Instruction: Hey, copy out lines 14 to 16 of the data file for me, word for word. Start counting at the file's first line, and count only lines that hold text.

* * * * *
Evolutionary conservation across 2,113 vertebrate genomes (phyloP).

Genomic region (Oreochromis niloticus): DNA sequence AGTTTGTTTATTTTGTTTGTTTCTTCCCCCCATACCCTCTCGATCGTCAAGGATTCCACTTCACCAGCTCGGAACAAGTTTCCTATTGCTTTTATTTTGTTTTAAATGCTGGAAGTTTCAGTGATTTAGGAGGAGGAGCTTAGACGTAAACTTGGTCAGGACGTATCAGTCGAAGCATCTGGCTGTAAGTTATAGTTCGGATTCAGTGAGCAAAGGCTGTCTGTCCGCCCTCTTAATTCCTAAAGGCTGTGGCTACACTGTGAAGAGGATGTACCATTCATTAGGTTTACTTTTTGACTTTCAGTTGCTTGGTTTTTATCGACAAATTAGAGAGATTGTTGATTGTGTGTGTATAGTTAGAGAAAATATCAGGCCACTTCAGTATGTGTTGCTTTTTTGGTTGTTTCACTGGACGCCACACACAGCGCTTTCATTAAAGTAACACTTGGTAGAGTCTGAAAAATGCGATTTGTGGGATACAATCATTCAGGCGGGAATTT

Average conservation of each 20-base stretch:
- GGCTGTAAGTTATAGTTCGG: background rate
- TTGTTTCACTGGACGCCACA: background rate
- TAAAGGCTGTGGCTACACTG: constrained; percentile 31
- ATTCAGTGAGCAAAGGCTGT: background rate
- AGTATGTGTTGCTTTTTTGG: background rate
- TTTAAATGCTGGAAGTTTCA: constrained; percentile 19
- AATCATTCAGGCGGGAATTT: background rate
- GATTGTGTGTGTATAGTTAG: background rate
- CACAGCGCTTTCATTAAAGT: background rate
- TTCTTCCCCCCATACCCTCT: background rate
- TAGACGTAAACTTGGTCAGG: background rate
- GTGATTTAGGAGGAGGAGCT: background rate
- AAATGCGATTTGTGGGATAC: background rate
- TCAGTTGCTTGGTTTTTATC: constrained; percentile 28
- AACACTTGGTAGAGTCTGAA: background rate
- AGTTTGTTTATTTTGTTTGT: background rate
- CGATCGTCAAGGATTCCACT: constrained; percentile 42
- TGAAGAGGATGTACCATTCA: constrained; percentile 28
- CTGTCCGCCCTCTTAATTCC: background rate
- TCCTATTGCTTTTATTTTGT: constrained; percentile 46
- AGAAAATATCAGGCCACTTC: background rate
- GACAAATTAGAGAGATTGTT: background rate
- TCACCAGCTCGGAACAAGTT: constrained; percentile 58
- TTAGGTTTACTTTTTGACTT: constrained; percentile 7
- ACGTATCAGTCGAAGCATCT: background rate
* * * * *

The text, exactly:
- TAGACGTAAACTTGGTCAGG: background rate
- GTGATTTAGGAGGAGGAGCT: background rate
- AAATGCGATTTGTGGGATAC: background rate